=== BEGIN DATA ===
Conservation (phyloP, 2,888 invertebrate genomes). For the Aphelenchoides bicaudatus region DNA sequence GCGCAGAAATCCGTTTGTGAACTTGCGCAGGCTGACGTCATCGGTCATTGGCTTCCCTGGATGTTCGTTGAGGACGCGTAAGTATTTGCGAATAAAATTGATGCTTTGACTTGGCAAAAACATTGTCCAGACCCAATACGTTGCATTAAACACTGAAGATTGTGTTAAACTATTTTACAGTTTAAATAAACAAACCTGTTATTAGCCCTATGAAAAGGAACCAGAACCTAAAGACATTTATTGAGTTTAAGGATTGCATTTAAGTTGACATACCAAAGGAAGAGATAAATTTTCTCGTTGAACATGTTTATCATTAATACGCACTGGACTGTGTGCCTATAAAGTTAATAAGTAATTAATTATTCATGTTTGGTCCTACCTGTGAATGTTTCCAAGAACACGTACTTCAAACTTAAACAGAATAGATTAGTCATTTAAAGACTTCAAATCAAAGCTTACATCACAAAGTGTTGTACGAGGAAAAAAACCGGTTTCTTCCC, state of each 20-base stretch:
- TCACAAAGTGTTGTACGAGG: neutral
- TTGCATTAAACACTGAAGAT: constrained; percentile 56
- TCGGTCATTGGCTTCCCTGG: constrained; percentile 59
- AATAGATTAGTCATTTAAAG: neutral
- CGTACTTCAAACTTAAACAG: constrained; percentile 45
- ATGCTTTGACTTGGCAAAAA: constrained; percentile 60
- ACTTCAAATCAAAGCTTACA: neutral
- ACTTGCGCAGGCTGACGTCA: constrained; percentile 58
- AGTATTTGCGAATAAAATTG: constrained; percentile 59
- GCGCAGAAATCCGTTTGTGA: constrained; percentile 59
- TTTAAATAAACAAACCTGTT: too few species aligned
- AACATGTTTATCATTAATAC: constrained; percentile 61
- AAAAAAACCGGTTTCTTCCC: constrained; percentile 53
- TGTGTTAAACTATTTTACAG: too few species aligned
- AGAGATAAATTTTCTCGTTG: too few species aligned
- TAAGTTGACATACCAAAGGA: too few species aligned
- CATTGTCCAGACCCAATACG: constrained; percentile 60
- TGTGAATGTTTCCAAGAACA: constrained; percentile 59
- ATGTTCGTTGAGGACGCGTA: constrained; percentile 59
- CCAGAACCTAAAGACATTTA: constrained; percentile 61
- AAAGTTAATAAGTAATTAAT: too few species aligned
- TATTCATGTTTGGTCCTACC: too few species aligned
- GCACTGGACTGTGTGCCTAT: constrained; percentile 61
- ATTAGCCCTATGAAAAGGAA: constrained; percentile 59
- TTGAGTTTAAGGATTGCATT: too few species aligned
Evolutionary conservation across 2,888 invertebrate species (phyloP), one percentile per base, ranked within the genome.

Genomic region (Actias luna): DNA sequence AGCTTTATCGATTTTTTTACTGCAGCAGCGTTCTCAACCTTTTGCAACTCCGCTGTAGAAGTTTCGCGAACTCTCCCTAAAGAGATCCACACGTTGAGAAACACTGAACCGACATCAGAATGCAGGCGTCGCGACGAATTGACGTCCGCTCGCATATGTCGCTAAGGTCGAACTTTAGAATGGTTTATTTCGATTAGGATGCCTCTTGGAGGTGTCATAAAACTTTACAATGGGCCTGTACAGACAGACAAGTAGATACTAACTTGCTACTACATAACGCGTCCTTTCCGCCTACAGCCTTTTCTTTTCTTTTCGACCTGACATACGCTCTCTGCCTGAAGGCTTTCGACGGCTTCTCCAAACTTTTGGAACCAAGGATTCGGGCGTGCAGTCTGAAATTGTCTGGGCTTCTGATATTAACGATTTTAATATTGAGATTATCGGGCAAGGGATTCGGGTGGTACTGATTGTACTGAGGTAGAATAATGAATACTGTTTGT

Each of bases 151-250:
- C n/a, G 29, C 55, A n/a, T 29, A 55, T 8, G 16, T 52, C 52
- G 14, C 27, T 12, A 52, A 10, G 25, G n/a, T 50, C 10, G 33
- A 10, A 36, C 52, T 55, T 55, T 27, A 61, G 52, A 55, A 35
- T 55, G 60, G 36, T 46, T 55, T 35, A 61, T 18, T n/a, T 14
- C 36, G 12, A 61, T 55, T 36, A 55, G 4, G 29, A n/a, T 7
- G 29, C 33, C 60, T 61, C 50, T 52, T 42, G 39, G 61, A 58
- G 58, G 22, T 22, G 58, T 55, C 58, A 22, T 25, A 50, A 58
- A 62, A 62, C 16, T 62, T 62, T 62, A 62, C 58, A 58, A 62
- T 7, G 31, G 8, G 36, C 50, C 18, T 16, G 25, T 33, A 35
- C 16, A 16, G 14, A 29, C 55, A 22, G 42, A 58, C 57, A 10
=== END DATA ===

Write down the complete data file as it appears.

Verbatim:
Conservation (phyloP, 2,888 invertebrate genomes). For the Aphelenchoides bicaudatus region DNA sequence GCGCAGAAATCCGTTTGTGAACTTGCGCAGGCTGACGTCATCGGTCATTGGCTTCCCTGGATGTTCGTTGAGGACGCGTAAGTATTTGCGAATAAAATTGATGCTTTGACTTGGCAAAAACATTGTCCAGACCCAATACGTTGCATTAAACACTGAAGATTGTGTTAAACTATTTTACAGTTTAAATAAACAAACCTGTTATTAGCCCTATGAAAAGGAACCAGAACCTAAAGACATTTATTGAGTTTAAGGATTGCATTTAAGTTGACATACCAAAGGAAGAGATAAATTTTCTCGTTGAACATGTTTATCATTAATACGCACTGGACTGTGTGCCTATAAAGTTAATAAGTAATTAATTATTCATGTTTGGTCCTACCTGTGAATGTTTCCAAGAACACGTACTTCAAACTTAAACAGAATAGATTAGTCATTTAAAGACTTCAAATCAAAGCTTACATCACAAAGTGTTGTACGAGGAAAAAAACCGGTTTCTTCCC, state of each 20-base stretch:
- TCACAAAGTGTTGTACGAGG: neutral
- TTGCATTAAACACTGAAGAT: constrained; percentile 56
- TCGGTCATTGGCTTCCCTGG: constrained; percentile 59
- AATAGATTAGTCATTTAAAG: neutral
- CGTACTTCAAACTTAAACAG: constrained; percentile 45
- ATGCTTTGACTTGGCAAAAA: constrained; percentile 60
- ACTTCAAATCAAAGCTTACA: neutral
- ACTTGCGCAGGCTGACGTCA: constrained; percentile 58
- AGTATTTGCGAATAAAATTG: constrained; percentile 59
- GCGCAGAAATCCGTTTGTGA: constrained; percentile 59
- TTTAAATAAACAAACCTGTT: too few species aligned
- AACATGTTTATCATTAATAC: constrained; percentile 61
- AAAAAAACCGGTTTCTTCCC: constrained; percentile 53
- TGTGTTAAACTATTTTACAG: too few species aligned
- AGAGATAAATTTTCTCGTTG: too few species aligned
- TAAGTTGACATACCAAAGGA: too few species aligned
- CATTGTCCAGACCCAATACG: constrained; percentile 60
- TGTGAATGTTTCCAAGAACA: constrained; percentile 59
- ATGTTCGTTGAGGACGCGTA: constrained; percentile 59
- CCAGAACCTAAAGACATTTA: constrained; percentile 61
- AAAGTTAATAAGTAATTAAT: too few species aligned
- TATTCATGTTTGGTCCTACC: too few species aligned
- GCACTGGACTGTGTGCCTAT: constrained; percentile 61
- ATTAGCCCTATGAAAAGGAA: constrained; percentile 59
- TTGAGTTTAAGGATTGCATT: too few species aligned
Evolutionary conservation across 2,888 invertebrate species (phyloP), one percentile per base, ranked within the genome.

Genomic region (Actias luna): DNA sequence AGCTTTATCGATTTTTTTACTGCAGCAGCGTTCTCAACCTTTTGCAACTCCGCTGTAGAAGTTTCGCGAACTCTCCCTAAAGAGATCCACACGTTGAGAAACACTGAACCGACATCAGAATGCAGGCGTCGCGACGAATTGACGTCCGCTCGCATATGTCGCTAAGGTCGAACTTTAGAATGGTTTATTTCGATTAGGATGCCTCTTGGAGGTGTCATAAAACTTTACAATGGGCCTGTACAGACAGACAAGTAGATACTAACTTGCTACTACATAACGCGTCCTTTCCGCCTACAGCCTTTTCTTTTCTTTTCGACCTGACATACGCTCTCTGCCTGAAGGCTTTCGACGGCTTCTCCAAACTTTTGGAACCAAGGATTCGGGCGTGCAGTCTGAAATTGTCTGGGCTTCTGATATTAACGATTTTAATATTGAGATTATCGGGCAAGGGATTCGGGTGGTACTGATTGTACTGAGGTAGAATAATGAATACTGTTTGT

Each of bases 151-250:
- C n/a, G 29, C 55, A n/a, T 29, A 55, T 8, G 16, T 52, C 52
- G 14, C 27, T 12, A 52, A 10, G 25, G n/a, T 50, C 10, G 33
- A 10, A 36, C 52, T 55, T 55, T 27, A 61, G 52, A 55, A 35
- T 55, G 60, G 36, T 46, T 55, T 35, A 61, T 18, T n/a, T 14
- C 36, G 12, A 61, T 55, T 36, A 55, G 4, G 29, A n/a, T 7
- G 29, C 33, C 60, T 61, C 50, T 52, T 42, G 39, G 61, A 58
- G 58, G 22, T 22, G 58, T 55, C 58, A 22, T 25, A 50, A 58
- A 62, A 62, C 16, T 62, T 62, T 62, A 62, C 58, A 58, A 62
- T 7, G 31, G 8, G 36, C 50, C 18, T 16, G 25, T 33, A 35
- C 16, A 16, G 14, A 29, C 55, A 22, G 42, A 58, C 57, A 10